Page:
About the Author
Kelly is a professional photographer, television sports broadcaster and a retired Canadian Olympian, shoots from her home base in Canmore, Alberta. www.kellyvanderbeek.com
Photographing children either excites you or terrifies you. Since I fit into the excited category, it amazes me how many photographers cringe at the idea of photographing infants and children. I suppose it’s the intimidating nature of the unknown that instills this fear.
Hopefully these tips will help take some of the mystery out of children’s photography and enhance both your images and experience.
Before you take your first frame, be sure everyone is comfortable with you and your camera. (This includes parents, since kids will sense their anxiety.)
Spend some time getting to know each other and, if the child is old enough, allow them to look through the lens and even take a few images.
Make Some Noise
Have a noise maker close at hand, especially when shooting babies/toddlers.
- Use squeaky or ‘crinkly’ sounding toys (tin foil is a good homemade substitute)
- Get creative with your voice box and kids will notice! (Hint: Daffy duck impersonations are popular with babies)
Note: Sometimes being quiet and patient will give you better results than noise. Sense the mood of the child you’re working with and trust your instincts.
Children are their best when they are natural. Shooting around an activity that excites or interests them is an approach that usually results in special images while making your job easier. Simply watch, enjoy, and capture the magic!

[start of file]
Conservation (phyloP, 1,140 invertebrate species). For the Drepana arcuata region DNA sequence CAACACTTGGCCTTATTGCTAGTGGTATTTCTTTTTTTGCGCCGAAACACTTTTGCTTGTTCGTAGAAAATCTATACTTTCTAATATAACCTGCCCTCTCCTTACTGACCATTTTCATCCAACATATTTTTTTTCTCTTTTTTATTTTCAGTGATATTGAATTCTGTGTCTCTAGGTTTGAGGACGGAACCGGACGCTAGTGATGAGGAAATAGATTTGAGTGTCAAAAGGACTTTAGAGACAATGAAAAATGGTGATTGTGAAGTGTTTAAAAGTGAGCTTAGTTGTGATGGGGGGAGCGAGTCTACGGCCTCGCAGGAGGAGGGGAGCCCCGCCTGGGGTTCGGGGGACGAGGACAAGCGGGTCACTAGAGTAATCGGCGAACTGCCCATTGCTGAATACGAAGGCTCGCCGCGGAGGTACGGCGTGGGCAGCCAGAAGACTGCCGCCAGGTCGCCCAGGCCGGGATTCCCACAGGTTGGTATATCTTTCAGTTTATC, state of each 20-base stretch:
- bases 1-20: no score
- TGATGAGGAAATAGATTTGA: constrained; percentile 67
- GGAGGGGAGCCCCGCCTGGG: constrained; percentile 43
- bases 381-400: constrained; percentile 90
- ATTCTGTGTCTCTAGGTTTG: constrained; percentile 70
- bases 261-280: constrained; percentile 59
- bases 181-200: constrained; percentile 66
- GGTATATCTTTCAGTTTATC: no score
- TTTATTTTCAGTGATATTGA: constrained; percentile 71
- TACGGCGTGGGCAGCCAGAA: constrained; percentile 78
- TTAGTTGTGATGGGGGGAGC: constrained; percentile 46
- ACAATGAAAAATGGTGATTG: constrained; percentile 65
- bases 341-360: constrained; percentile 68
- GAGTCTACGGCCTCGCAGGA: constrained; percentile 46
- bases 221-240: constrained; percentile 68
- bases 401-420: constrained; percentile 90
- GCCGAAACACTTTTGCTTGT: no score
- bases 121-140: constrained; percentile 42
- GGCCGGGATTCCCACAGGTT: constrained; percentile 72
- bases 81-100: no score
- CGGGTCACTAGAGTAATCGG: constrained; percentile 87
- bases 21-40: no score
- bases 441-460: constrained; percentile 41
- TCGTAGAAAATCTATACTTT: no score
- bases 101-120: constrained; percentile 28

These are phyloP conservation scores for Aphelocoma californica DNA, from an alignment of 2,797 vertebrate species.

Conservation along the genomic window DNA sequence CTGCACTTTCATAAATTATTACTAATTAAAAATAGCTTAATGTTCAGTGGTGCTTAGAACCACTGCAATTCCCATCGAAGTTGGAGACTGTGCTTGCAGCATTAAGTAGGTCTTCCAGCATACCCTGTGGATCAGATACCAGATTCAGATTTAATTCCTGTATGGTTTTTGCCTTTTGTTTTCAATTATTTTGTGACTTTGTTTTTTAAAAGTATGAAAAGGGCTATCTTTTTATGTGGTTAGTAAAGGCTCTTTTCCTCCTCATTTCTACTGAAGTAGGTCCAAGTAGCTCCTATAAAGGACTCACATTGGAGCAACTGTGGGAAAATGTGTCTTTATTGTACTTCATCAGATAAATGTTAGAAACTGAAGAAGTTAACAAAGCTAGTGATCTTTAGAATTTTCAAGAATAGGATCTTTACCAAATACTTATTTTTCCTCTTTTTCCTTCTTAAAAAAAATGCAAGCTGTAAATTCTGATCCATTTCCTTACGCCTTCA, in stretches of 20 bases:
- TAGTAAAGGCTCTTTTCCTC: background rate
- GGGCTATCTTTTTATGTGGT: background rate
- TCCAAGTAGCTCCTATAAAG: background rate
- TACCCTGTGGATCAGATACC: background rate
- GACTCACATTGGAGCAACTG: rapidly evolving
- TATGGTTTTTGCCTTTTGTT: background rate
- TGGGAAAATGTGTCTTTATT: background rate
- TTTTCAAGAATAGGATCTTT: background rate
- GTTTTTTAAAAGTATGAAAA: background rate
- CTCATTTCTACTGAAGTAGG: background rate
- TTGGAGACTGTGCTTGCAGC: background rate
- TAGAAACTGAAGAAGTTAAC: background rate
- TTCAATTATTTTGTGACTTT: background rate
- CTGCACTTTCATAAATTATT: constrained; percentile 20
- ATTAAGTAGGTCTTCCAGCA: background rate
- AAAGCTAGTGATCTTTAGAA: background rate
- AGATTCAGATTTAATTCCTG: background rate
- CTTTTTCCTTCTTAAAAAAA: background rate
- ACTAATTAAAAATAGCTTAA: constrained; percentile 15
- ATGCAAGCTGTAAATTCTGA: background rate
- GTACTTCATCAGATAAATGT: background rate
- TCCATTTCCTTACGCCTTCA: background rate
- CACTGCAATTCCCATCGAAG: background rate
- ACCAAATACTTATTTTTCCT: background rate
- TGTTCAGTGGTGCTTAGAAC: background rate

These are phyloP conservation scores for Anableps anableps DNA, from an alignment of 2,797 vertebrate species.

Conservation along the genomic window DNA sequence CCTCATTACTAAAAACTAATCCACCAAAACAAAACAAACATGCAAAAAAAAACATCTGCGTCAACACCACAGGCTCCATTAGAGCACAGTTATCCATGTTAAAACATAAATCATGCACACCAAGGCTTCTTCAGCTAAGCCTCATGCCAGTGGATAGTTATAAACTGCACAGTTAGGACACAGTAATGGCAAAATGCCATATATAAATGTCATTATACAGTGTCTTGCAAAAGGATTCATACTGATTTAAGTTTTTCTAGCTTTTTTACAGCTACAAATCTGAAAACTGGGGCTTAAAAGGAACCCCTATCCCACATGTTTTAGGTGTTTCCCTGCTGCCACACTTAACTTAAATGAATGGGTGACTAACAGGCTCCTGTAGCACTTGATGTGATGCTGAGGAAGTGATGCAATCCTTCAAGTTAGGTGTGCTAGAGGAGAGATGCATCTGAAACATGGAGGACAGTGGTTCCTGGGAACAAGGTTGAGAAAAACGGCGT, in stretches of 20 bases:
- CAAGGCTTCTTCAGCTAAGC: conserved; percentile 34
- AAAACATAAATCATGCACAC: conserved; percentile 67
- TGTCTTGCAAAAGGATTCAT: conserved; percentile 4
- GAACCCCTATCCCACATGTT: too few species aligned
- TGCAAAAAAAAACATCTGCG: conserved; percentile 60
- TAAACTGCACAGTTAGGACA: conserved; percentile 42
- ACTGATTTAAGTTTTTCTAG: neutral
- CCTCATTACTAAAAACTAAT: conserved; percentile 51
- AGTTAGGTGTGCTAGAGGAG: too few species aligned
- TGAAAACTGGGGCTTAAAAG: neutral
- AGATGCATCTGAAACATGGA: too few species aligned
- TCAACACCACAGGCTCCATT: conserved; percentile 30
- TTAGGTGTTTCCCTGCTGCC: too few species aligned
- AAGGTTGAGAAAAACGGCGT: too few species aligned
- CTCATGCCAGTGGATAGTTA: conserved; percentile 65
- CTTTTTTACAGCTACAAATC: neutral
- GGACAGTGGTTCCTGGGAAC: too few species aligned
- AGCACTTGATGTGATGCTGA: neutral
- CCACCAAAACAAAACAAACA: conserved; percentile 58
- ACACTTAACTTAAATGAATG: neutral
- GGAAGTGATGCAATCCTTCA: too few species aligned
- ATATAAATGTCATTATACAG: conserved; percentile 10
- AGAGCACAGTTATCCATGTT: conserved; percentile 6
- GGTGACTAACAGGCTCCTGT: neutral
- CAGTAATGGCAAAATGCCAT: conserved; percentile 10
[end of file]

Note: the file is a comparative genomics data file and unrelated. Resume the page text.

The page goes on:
As is often the case in portrait photography, it’s all about the eyes. A good goal to have when shooting children is to capture their eyes with as much clarity as possible. To achieve this, use the eyes as your focusing point and a Metz 52 AF-1 flash to give you a desirable catchlight.
Get down to eye level with the children you’re photographing and you’ll achieve a more engaging image.
Interacting with your subjects will give you more photographic opportunities in a shorter amount of time. Having a lens like the Tamron 24-70mm f/2.8 allows you to be close to your subjects while not compromising on quality & clarity.
Kids move quickly, so I recommend setting your shutter speed to a minimum of 1/200th of a second or faster.
In the image below I wasn’t using a flash to supplement the low light and, sadly, the clarity suffered because the shutter speed was too slow.
Depth of Field
I suggest shooting in Aperture Priority Mode with the aperture set at 6.3. You can always increase the aperture if needed, but this setting with give you a nice soft background while keeping their face in focus.
Non of us like to be cold and kids will show that discomfort in their facial expressions. Be sure the children you work with are comfortable, with enough clothing to ensure the only thing they’re worried about is playing, exploring, and smiling.
When working with infants, the room temperature should be between 25 and 30 degrees Celsius. As a side bonus to having a comfortable baby, you’re also less likely to get peed on!
Keep it Simple
Avoid having too many people attend a photo shoot. A viewing gallery of family and friends can be distracting for kids, so I advise most of my clients to come with as few people as possible.
Kids can sense you’re energy, so stay calm, smile lots, and be patient. Most importantly, enjoy yourself and everyone else will too!
All Photos by Kelly VanderBeek